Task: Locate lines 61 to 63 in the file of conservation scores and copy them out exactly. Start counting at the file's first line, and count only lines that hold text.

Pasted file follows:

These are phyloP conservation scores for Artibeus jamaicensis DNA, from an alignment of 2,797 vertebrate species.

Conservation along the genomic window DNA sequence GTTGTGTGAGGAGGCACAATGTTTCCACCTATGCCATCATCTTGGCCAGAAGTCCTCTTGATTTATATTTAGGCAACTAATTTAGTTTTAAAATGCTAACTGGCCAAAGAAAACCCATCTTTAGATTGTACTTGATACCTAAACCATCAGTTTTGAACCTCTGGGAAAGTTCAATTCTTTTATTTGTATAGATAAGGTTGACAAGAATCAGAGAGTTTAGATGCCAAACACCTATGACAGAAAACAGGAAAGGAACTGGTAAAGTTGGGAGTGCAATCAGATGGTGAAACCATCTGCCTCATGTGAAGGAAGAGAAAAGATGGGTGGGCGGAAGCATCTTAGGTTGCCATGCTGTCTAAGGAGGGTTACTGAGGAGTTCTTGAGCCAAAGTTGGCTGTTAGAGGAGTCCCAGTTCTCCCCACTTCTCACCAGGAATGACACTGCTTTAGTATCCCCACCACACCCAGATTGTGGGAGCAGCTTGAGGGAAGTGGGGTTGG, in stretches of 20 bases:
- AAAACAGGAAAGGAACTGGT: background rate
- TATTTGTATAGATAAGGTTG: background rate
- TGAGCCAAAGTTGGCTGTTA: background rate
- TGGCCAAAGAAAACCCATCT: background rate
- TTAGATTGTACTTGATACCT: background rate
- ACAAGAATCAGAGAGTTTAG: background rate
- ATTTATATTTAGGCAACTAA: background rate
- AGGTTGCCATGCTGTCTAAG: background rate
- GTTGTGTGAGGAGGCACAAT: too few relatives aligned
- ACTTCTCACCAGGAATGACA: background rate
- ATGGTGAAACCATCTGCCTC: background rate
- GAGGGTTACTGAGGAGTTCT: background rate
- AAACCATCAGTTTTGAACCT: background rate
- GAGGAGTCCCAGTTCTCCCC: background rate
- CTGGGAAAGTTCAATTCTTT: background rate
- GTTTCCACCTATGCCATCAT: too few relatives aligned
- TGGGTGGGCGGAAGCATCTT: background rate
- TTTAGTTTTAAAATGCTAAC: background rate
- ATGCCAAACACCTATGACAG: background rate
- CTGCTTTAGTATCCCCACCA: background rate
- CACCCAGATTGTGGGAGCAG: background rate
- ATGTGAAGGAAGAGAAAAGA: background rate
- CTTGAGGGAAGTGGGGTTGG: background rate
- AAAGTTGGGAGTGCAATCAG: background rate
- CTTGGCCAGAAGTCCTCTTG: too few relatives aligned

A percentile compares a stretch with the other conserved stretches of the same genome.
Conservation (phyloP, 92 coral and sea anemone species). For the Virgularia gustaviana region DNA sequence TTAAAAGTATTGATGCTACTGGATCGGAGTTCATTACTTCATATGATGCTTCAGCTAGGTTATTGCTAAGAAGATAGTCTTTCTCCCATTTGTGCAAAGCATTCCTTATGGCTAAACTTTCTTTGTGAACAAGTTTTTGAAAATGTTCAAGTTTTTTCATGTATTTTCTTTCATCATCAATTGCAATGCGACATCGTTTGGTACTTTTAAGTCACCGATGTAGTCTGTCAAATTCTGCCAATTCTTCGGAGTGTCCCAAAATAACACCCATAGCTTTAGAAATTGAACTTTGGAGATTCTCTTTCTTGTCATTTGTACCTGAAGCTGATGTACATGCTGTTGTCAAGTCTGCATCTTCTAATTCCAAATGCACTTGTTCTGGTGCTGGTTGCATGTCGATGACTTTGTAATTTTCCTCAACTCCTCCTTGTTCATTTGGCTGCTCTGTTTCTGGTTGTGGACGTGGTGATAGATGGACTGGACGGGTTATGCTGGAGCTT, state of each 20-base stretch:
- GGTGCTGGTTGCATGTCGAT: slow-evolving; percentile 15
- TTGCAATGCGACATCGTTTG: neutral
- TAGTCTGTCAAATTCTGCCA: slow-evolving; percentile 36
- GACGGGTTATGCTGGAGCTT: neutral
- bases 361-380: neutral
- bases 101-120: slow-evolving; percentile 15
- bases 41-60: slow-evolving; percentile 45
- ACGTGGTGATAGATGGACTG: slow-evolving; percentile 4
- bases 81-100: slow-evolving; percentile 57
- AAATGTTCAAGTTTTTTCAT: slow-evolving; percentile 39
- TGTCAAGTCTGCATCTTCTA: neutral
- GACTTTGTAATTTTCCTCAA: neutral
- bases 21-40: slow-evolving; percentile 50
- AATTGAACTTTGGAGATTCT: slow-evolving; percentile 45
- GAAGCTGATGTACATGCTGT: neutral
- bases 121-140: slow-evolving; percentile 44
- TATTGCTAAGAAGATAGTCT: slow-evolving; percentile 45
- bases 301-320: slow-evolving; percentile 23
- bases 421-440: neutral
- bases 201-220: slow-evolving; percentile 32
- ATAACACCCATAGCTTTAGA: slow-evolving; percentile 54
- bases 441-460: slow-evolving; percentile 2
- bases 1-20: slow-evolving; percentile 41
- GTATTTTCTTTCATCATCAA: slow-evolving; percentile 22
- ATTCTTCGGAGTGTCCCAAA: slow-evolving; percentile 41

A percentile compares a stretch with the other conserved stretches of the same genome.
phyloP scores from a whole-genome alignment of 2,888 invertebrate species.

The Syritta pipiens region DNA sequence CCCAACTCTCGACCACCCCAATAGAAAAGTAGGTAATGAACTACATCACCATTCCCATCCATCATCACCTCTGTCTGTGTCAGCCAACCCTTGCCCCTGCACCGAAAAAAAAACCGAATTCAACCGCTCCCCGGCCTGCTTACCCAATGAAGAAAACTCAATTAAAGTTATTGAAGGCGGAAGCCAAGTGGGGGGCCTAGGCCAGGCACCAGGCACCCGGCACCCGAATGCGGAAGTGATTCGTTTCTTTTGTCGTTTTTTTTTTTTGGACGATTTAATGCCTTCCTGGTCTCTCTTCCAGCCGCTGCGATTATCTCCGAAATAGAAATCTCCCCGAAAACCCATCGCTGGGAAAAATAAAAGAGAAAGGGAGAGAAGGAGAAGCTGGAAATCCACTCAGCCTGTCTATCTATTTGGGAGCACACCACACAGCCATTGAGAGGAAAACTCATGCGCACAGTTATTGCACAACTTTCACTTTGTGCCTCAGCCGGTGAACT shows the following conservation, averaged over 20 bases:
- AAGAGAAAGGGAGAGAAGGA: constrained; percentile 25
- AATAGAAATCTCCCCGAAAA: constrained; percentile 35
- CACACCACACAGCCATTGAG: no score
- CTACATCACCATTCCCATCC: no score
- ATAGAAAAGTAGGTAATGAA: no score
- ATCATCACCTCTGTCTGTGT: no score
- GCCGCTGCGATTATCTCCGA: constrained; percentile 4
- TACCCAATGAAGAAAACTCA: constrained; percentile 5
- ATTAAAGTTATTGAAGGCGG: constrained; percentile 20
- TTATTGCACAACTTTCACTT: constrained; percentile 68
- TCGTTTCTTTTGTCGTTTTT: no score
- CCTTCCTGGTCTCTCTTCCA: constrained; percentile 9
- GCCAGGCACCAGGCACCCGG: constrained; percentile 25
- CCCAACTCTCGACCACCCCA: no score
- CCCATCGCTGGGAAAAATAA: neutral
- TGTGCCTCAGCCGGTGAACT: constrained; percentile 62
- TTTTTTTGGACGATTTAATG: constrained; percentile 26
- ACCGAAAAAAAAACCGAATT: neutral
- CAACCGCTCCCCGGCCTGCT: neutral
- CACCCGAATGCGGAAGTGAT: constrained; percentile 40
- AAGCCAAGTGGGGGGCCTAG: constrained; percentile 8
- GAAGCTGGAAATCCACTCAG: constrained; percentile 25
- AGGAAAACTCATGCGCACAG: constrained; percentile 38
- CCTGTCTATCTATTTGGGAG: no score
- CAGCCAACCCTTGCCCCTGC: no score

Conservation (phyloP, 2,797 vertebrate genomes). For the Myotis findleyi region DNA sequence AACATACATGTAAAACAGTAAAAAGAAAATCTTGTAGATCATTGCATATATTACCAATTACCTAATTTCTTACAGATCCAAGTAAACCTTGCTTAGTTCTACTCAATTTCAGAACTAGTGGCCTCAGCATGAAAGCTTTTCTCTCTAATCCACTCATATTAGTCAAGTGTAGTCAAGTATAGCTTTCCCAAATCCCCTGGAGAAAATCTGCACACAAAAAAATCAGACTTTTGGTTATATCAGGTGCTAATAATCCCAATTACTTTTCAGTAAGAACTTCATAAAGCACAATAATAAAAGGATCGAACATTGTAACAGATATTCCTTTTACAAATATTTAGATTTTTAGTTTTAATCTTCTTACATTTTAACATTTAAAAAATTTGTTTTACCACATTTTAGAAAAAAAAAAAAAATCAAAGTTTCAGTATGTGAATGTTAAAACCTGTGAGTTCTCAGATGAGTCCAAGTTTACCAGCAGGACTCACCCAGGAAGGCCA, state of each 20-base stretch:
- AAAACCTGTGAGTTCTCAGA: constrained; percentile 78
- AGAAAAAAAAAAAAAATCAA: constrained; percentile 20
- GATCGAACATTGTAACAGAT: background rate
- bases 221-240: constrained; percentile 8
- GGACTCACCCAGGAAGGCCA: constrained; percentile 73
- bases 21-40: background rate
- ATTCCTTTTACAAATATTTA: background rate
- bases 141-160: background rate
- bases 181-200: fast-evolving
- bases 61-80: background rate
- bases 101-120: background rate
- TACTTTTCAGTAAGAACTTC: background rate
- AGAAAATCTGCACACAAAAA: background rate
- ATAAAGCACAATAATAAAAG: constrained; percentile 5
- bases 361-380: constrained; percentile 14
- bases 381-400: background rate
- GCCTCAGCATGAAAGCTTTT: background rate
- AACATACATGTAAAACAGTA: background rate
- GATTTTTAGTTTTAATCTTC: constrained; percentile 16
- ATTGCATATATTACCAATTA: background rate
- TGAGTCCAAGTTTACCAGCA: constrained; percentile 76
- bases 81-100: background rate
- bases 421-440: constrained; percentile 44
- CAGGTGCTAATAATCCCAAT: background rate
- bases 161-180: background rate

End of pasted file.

- CTACATCACCATTCCCATCC: no score
- ATAGAAAAGTAGGTAATGAA: no score
- ATCATCACCTCTGTCTGTGT: no score